William Sherlock, Painter and Engraver

(fl. 1759-1806)

Painter and Engraver

From A Dictionary of Irish Artists 1913

Was born in Dublin, according to Bryan about 1738, but probably earlier. Pasquin says that he was son of "Sherlock the celebrated prize-fighter who opposed Faddi, the stout Hungarian, in Broughton's Amphitheatre in Tottenham Court Road, before the Duke of Cumberland and many of the nobility and mobility"; Walpole says he was a fencing master.

The "Old Dublin Intelligencer," 28th July, 1731, says: "Young Sherlock, the prize-fighter, was almost murdered by a grenadier at St. James' Fair." O'Keeffe, in his "Recollections" says: "Mrs. Sherlock kept the "Highlander" Tavern at Ringsend about 1765. She was sister of Sherlock who for many years had been victor in every broad-sword contest in London."

The future artist studied in the St. Martin's Lane Academy, and in 1759 was given a premium for figure drawing by the Society of Arts, and in 1760 one for an engraving. He studied in Paris under Le Bas, the engraver, and did a large plate, "The Grange," after J. Pillement, published in 1761. He also engraved the series of portraits for Smollet's "History of England." He began to exhibit miniatures and small portraits in oil and water-colour with the Society of Artists in 1764; and was a Director of the Society in 1773. He continued to exhibit until 1780, and his works appeared in the Royal Academy from 1796 to 1806. A miniature portrait by him of "Sir John A. Stevenson," signed and dated 1805, is in the Victoria and Albert Museum.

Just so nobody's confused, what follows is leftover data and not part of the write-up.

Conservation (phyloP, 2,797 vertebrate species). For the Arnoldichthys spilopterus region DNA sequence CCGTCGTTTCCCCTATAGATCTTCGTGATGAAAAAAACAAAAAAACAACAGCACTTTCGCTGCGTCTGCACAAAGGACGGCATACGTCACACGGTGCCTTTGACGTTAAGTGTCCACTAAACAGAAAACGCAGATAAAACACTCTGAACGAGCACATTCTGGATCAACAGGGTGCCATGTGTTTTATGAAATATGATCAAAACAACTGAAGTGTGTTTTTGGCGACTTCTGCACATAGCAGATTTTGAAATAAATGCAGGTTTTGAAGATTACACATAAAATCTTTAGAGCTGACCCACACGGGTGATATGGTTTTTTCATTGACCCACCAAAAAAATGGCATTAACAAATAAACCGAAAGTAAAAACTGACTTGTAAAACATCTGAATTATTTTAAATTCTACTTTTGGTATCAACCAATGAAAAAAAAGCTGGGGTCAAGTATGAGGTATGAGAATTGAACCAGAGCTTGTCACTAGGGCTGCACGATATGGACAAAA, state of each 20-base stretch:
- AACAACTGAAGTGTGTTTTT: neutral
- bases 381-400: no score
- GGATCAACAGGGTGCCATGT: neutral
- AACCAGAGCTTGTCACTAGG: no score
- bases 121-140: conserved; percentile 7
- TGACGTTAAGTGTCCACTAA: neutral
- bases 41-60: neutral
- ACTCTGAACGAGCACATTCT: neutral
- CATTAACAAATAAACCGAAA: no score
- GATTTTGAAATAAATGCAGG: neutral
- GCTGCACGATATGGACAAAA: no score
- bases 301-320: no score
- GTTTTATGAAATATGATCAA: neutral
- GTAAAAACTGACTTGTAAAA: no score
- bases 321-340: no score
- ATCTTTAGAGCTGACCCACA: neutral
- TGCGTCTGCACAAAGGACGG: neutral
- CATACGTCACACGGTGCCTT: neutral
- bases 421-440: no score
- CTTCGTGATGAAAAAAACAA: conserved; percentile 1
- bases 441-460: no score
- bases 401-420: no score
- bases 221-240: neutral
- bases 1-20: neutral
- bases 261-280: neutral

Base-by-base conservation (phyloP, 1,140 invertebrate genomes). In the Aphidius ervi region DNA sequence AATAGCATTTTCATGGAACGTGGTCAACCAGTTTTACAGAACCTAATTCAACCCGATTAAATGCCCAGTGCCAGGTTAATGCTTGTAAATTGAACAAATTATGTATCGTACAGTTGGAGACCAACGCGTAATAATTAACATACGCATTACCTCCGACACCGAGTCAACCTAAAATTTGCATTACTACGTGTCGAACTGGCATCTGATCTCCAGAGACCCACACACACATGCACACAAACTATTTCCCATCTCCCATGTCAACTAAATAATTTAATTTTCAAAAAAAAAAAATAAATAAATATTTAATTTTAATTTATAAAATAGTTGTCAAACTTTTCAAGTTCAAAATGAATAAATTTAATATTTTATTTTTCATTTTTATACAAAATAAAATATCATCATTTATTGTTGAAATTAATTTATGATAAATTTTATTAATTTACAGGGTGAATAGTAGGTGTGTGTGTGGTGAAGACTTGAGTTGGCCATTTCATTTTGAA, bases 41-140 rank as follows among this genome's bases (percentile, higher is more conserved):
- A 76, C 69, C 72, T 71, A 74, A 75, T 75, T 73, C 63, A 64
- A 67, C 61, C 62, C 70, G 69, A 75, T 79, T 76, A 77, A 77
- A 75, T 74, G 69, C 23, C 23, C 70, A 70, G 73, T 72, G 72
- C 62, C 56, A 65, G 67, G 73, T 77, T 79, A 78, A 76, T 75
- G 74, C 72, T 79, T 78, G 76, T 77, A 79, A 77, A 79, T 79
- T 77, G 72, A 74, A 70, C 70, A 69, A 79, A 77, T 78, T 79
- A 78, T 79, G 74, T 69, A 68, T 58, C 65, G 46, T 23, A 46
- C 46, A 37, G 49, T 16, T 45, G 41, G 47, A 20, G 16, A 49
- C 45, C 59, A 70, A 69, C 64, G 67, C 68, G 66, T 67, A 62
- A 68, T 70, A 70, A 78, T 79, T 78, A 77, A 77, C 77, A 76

His son, WILLIAM P. SHERLOCK, was a successful imitator in water-colour of the works of Richard Wilson and exhibited them, together with a few portraits, in the Academy from 1800 to 1820. He did landscape and architectural illustrations or Dickenson's "Antiquities of Nottinghamshire," 1801-1806, and in 1811 he published twenty-five soft-ground etchings after drawings by Girtin, Prout and Cox. A number of water-colour views in the neighbourhood of London, by him, are in the British Museum.

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